Shoulders back, head up, take it on the chin

My middle daughter came home with her school report yesterday. It was not the finest and the best. We have had to talk about it.

I do not want all my children to be brain of Britain. I whole heartedly believe that skills and talents come in all shapes and sizes, many of which are not catered for by the current, UK school system. My daughter is a gifted comedienne, a sublime raconteur, a hugely talented singer and has the tenacity and survival instincts of a sewer rat. She rarely backs down from an argument, and despite her diminutive size I would bet on her in any fight you care to come up with.

She is utterly brilliant in so many ways that a grade on a school report will never be able to capture her, or indeed, pin her down.

Having said that, I do believe that it is important to work hard at school, whether you’re a fan or not. I do believe it is important to grasp the fundmental point of literacy and numeracy, not because I give a rat’s ass what your OFSTED score is or whether you get glowing SAT results, but because these things are really bloody handy in daily life. They stop you doing things like being robbed blind, or accidentally signing up for the army for twenty years when you thought you were sponsoring a small child in Uganda.

I am also a great believer in the importance of learning how to learn, and how to question things, and school is a good training ground for that, whether you buy into what they teach or not.

I do think it is important to understand that it does not matter how talented you are at something, the difference between success and failure, except in those rare occasions where luck steps in, is almost entirely down to hard work.

I do think it is important that you learn to accept that sometimes you mess up, and that if you take responsibility for it instead of telling everyone who cares to listen that it isn’t your fault, that you change things. If you do not take ownership, if you always fob the blame off on others, you have no power in your own life, and I do not want my children to be powerless. I want them to own their power, and use it to change things for themselves. I do not want them to spend their lives being hostages to the whims of other people.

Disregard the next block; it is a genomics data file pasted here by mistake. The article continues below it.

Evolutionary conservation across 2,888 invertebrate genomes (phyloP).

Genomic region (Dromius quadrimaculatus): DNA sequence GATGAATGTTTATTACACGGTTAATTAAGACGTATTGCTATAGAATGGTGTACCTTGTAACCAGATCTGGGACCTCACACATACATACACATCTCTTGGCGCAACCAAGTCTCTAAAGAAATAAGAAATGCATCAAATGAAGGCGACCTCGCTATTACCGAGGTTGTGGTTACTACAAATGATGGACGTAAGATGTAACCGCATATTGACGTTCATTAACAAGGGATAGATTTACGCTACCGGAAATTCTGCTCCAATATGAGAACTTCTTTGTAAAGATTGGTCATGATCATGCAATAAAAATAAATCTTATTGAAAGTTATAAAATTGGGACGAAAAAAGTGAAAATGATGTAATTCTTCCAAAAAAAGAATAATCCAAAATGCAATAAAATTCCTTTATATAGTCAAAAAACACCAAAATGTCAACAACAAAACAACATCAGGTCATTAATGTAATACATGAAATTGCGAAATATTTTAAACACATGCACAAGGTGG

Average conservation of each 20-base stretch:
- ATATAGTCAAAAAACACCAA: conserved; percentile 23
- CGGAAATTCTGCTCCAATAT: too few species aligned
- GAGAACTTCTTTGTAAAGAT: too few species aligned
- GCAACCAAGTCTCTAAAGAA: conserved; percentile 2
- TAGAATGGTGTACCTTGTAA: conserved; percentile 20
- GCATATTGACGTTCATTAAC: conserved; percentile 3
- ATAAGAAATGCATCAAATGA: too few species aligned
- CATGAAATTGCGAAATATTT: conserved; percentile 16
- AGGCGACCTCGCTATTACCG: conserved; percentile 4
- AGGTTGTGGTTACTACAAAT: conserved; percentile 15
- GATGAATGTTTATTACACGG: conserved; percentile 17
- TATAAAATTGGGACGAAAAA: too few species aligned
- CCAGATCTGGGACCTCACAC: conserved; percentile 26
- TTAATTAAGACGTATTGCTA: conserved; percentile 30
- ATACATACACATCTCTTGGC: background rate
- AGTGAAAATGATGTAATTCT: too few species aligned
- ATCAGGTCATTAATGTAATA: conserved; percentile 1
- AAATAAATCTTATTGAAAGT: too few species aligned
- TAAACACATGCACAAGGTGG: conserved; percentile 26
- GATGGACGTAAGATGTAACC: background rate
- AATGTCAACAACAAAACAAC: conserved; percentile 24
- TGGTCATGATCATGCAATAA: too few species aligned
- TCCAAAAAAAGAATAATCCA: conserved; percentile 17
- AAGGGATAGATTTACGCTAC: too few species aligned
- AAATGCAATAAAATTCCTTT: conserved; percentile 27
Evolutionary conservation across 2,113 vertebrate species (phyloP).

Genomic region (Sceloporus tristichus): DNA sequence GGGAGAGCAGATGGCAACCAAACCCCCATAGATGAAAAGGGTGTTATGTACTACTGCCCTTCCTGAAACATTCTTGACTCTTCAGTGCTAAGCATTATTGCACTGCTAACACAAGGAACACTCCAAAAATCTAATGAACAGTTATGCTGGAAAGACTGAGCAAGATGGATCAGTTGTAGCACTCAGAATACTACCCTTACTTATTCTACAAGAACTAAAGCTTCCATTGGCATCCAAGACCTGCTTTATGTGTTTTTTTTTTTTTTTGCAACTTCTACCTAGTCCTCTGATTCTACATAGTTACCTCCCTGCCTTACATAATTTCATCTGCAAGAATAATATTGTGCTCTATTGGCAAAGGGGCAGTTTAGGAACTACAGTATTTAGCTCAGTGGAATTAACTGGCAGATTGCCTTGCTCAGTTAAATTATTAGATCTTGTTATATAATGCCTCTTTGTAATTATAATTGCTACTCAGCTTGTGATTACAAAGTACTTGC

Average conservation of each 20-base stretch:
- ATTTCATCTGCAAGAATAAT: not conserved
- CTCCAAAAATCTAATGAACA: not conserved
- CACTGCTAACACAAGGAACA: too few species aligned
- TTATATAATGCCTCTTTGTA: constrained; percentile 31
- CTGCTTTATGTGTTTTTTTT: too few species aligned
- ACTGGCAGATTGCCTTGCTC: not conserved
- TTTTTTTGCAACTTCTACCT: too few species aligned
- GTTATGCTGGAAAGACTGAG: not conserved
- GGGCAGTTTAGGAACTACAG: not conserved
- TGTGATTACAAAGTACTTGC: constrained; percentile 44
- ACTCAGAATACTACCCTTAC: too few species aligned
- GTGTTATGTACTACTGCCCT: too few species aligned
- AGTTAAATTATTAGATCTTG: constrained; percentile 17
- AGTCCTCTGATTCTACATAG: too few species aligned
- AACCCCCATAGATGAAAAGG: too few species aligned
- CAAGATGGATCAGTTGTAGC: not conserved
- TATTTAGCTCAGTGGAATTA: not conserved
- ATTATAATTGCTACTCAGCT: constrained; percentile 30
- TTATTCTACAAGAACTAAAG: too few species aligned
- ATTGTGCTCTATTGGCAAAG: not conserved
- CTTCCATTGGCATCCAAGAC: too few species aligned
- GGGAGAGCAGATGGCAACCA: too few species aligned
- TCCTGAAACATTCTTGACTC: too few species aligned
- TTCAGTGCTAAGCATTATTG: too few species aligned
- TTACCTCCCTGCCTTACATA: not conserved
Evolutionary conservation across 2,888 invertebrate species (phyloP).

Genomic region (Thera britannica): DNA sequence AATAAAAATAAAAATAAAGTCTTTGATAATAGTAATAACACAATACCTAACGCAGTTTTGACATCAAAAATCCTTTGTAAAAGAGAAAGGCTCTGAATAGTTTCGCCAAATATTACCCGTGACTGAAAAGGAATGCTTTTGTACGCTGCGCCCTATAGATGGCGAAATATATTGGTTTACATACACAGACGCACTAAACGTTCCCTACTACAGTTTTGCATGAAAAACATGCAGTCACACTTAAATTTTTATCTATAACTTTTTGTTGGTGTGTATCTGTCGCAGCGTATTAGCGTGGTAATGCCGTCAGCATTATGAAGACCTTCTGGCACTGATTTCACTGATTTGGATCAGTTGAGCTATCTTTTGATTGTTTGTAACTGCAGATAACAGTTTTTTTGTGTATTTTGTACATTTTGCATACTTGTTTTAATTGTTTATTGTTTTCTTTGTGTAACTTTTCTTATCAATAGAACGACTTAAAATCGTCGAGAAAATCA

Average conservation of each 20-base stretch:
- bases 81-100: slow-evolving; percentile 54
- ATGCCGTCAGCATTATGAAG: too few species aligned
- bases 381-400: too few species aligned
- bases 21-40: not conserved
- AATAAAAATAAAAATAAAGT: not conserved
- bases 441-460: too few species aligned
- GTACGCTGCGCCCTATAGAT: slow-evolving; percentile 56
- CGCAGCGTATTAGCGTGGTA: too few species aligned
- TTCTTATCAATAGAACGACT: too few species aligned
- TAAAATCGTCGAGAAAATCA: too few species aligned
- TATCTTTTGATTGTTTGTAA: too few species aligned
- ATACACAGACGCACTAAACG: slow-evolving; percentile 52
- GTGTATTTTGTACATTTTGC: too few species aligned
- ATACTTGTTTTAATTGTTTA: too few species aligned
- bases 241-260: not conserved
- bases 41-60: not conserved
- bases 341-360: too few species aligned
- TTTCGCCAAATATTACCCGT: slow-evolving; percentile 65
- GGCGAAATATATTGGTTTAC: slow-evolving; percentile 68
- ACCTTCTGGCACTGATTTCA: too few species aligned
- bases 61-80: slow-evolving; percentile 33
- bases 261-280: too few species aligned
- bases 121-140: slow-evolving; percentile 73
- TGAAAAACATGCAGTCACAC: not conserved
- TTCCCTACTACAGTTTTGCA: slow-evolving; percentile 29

We had that conversation last night after there was a lot of tearful blame shifting and impassioned cries of ‘I did my best.’ and ‘It’s not my fault.’

It was hard to explain to her that the best people, the cleverest people, the wisest people, know that their best can always be bettered. This is what makes them clever and wise.

It was hard to explain to her that I don’t care if she doesn’t know the dates of the Great Fire of London, what I want her to learn is to take responsibility for her stuff, and decide what she wants to do and do it.

It was hard to explain to her that I was not angry with her because her grades weren’t great. I was angry when she gave up so easily, when she slid the blame onto everyone else, when she refused to accept that she might be able to take control of things herself.

I was sad that she is such a powerful, splendid human being and that she was willing to give that power and splendour away for an easy life and because she is frightened of being wrong, and because she hates feeling that she is being blamed for things.

I was sad that I struggled to show her that it is ok to mess up, that it is ok to fail, that it is ok to do badly. It is not ok to shrug it off. It is not ok to refuse to learn anything from it.

I think we got there in the end, after we had both upset each other enormously.

I apologised for being clumsy. I apologised for losing my temper. I apologised for not being able to explain myself properly. I hope she could see I was trying to live what I was trying to explain.

I doubt it. She’s only twelve, and like her mother she is as stubborn as a mule.

I shall keep trying though.

Maybe I should show her this letter from David Cameron to his local council that George Monbiot has written about in today’s Guardian?

In it, Cameron complains that they are cutting front line services in the county that directly affect the welfare of residents. He is shocked. It is not good enough, and what are they going to do about it?

Now there’s a classic example of someone who has let the blame for his own actions slide greasily from his shoulders. He hasn’t even got the excuse of being twelve.

3 responses to “Shoulders back, head up, take it on the chin

  1. It’s tough being twelve, and even tougher being in your teens. My money is definitely on Miss Tallulah, but yes, we all owe it to ourselves to keep striving. Please give her a hug from me and tell her that’s what I said if you think it will help…

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